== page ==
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Copyright ©2007 Baishideng Publishing Group Co.
World J Gastroenterol. Jan 7, 2007; 13(1): 91-103
Published online Jan 7, 2007. doi: 10.3748/wjg.v13.i1.91
Figure 1
Figure 1 Phylogenetic tree of avian hepadnaviruses and related hosts. Phylogenetic relationship of all known avian hepadnaviruses based on preS/S gene sequence. The corresponding natural hosts are also indicated.
Figure 2
Figure 2 Virion structure and genome organization of avian hepadnaviruses. The viral envelope is derived from hepatocellular membranes and contains the viral surface proteins S and L. It covers the nucleocapsid harbouring the viral genome with the covalently linked terminal protein domain (TP, orange circle) of the polymerase (P, red circle) and cellular proteins like Hsc70. The genome is organized as depicted. The various transcripts are indicated by thin lines with the small arrowhead indicating the start sites. The partially double stranded, viral DNA with the covalently bound TP domain of P (red circle) is symbolized by the thicker lines. The numbered circles 1 and 2 on the viral DNA represent the direct repeats (DR). Enh represents the enhancer domain. The ORFs encoding core (C), polymerase (P), and the surface proteins (preS and S) are symbolized by thick arrows. Epsilon (ξ) is the stem loop structure on the pgRNA which acts as an encapsidation signal and replication origin. The second encapsidation element DξII is unique to avian hepatitis B viruses, since the mammalian counterparts lack this RNA structure. SD and SA represent the major splice donor and acceptor sites, respectively.
Figure 3
Figure 3 Model of the hepadnaviral life cycle. The hepadnaviral particle binds the hepatocyte via a specific receptor complex/molecule. It then enters the cell via endocytosis and is transported intracellularly in a MT-dependent fashion. After release out of the endosomal compartment, the nucleocapsid containing the viral DNA binds the nuclear pore complex and the viral genome is released into the nucleus. It is also possible that the whole nucleocapsid enters the nucleus and releases the viral DNA inside. Afterwards, the viral rcDNA is converted into cccDNA and viral transcripts are made. These are exported into the cytosol where the pgRNA is packaged together with the viral polymerase into the nucleocapsid. Inside the capsid, the RNA is reverse transcribed into the viral DNA genome. These matured nucleocapsids can then either be transported to the nucleus to add to the cellular cccDNA pool or they interact with viral surface proteins on the cellular ER membrane. There, the nucleocapsid buds into the lumen of the ER and is then transported in a yet undefined fashion to the cell surface where the viral particle is released into the cell exterior.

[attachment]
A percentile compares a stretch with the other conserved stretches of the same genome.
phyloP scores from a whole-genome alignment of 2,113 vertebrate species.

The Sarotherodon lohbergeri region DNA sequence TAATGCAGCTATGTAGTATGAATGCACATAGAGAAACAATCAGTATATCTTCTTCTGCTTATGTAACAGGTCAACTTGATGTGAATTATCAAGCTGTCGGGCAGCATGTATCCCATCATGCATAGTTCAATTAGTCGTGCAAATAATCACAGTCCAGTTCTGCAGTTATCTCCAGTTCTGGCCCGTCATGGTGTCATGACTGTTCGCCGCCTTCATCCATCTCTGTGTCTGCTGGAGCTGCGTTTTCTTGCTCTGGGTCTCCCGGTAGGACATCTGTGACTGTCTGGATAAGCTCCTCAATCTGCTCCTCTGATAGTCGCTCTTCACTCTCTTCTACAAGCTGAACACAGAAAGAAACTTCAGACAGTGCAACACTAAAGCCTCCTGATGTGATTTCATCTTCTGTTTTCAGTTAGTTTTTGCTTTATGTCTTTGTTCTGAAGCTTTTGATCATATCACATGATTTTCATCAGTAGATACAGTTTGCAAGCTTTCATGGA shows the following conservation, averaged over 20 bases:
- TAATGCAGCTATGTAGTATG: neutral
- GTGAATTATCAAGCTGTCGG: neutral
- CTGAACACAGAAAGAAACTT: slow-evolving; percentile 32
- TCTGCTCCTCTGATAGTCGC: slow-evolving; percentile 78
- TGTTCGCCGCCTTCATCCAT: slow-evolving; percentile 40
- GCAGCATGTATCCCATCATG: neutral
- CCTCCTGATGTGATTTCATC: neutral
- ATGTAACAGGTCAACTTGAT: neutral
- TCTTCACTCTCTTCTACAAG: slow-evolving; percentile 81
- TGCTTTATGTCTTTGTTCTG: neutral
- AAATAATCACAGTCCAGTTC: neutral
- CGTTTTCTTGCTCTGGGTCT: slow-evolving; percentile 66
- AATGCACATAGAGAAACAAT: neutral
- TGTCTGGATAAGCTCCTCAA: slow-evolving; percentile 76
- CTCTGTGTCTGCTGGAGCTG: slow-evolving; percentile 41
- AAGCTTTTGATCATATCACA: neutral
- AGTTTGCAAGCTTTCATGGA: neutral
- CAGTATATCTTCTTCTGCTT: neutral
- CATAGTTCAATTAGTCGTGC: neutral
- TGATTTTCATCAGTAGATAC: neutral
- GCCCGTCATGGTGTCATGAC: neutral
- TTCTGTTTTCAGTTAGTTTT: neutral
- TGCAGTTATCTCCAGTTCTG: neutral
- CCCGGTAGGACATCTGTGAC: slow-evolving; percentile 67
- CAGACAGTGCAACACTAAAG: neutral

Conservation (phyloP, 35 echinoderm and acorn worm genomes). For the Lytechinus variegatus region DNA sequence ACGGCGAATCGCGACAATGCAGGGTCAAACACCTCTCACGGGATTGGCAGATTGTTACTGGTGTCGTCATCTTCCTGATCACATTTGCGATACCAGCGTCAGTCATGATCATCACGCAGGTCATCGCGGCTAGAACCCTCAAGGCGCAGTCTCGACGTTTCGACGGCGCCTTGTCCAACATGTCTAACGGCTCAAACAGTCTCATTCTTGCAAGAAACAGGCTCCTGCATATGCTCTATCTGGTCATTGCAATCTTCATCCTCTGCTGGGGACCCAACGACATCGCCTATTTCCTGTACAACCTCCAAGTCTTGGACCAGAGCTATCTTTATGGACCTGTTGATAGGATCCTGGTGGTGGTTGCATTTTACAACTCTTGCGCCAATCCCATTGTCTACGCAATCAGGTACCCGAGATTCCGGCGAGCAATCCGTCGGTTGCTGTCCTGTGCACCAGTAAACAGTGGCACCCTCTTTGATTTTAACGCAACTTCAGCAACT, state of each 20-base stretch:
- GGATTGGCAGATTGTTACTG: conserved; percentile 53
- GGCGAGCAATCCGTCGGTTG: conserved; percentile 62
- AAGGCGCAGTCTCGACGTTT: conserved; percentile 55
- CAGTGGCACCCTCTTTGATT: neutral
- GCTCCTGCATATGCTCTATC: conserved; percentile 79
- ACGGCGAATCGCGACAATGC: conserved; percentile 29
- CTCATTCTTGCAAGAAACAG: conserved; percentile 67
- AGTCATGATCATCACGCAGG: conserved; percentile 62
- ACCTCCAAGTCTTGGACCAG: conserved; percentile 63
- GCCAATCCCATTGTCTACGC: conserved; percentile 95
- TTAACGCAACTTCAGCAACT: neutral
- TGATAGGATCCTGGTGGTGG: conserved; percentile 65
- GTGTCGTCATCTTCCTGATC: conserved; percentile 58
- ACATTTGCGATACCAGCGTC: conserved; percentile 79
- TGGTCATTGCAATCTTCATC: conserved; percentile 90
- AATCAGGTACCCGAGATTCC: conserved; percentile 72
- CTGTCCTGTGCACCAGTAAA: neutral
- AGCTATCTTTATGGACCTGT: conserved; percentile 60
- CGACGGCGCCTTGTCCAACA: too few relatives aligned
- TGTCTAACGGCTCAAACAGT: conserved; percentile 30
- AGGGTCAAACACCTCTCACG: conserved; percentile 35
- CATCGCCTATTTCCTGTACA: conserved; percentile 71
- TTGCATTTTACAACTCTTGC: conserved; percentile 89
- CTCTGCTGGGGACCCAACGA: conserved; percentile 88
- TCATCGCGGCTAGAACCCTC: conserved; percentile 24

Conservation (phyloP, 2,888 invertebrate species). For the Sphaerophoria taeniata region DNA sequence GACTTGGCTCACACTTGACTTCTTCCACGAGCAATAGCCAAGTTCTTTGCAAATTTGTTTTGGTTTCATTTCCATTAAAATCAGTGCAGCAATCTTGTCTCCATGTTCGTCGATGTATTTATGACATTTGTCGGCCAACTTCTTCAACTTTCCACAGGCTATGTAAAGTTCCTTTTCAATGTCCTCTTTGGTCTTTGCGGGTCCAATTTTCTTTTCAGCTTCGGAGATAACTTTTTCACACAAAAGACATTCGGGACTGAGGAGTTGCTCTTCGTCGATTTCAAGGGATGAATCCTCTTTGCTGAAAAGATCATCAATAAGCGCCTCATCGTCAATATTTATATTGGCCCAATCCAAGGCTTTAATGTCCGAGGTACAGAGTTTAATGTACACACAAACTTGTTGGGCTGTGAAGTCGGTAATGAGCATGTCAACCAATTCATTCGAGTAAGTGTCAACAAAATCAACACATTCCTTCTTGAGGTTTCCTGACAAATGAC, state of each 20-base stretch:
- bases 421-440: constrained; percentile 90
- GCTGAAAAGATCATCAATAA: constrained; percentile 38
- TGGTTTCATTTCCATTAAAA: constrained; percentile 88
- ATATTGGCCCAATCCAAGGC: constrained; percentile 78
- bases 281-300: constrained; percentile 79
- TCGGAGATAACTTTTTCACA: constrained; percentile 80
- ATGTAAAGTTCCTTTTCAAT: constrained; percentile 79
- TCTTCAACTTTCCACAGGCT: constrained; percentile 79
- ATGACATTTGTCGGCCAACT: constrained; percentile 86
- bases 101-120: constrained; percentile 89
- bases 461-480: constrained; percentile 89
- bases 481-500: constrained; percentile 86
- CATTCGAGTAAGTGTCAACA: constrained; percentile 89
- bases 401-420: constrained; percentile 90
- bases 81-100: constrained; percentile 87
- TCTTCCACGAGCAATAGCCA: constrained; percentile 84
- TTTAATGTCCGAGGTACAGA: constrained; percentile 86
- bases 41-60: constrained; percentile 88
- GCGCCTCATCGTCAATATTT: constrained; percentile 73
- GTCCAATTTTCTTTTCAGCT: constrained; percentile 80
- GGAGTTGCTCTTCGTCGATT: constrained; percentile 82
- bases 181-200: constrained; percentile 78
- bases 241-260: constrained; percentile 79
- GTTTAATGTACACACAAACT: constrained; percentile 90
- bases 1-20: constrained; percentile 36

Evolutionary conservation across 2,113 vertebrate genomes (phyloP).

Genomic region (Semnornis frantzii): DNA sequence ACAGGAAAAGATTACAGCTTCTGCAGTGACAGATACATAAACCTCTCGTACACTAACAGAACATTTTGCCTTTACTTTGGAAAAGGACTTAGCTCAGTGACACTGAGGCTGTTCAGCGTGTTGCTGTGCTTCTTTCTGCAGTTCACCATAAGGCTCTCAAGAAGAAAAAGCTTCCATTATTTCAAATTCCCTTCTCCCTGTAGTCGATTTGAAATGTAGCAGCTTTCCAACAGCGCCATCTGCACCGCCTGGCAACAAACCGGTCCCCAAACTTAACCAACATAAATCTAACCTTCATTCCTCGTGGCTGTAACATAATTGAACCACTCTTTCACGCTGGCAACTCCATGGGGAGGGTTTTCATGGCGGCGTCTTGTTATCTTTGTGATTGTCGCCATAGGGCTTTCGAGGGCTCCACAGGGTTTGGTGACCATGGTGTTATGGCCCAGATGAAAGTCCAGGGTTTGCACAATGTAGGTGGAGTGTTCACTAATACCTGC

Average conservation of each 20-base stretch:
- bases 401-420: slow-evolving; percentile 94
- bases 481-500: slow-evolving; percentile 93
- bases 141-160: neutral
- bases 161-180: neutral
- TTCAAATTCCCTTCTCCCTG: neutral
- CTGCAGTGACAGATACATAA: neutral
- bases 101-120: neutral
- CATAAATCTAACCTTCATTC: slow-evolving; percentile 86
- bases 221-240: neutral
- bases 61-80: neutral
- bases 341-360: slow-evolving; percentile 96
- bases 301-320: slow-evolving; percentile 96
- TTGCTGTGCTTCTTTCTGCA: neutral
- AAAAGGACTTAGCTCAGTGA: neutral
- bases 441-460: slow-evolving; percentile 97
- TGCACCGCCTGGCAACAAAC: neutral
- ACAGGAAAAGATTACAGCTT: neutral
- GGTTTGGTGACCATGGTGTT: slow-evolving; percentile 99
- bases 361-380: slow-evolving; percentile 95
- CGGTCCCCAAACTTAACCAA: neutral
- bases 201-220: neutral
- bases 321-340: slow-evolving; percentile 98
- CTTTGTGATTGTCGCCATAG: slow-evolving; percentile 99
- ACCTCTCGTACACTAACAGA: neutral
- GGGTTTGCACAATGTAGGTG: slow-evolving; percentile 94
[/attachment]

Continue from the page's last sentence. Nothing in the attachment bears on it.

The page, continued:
Figure 4
Figure 4 Phosphorylation sites of the viral core protein. The C-terminal sequence of the core proteins from DHBV and HBV are shown. Red brackets indicate the phosphorylation motifs, bold letters indicate the phosphorylated amino acid residue.
Figure 5
Figure 5 Dual topology of the viral surface protein L. The L protein is inserted into the ER membrane during synthesis with transmembrane domain 2 being inserted into the membrane. Half of the proteins then change their topology and insert the transmembrane domain 1 into the ER membrane. After this change and formation of the virus, L can exert its two basic functions; interaction with the nucleocapsid on the cytosolic preS domain and interaction with the host cell receptor on the surface of the viral particle.
Figure 6
Figure 6 Current model for entry and intracellular trafficking of DHBV. The hepadnaviral life cycle starts with the attachment of virions to specific binding sites on the surface of hepatocytes mediated by the preS region of the large viral envelope protein L. Afterwards the virus enters the cell via endocytosis and resides in an endocytic vesicle which is transported in a MT-dependent and probably polar fashion. The endosomal release of the incoming particle requires the activity of the vacuolar H+-ATPase and presumably the cholesterol of the viral envelope. After release, the particle is transported in a MT-dependent fashion mediated by dynein/dynactin to the nucleus and initiates infection after release of the viral genome at the nuclear membrane or within the nucleus. However, the majority of viral particles is missorted and degraded by the proteasome and other cellular proteases.
Figure 7
Figure 7 Sequence comparison of the viral L protein from different hepadnaviruses. The first 50 amino acids of the preS domain of hepadnaviral L from duck, crane, and heron HBV are shown. The divergent amino acids are shown in the lowest lane.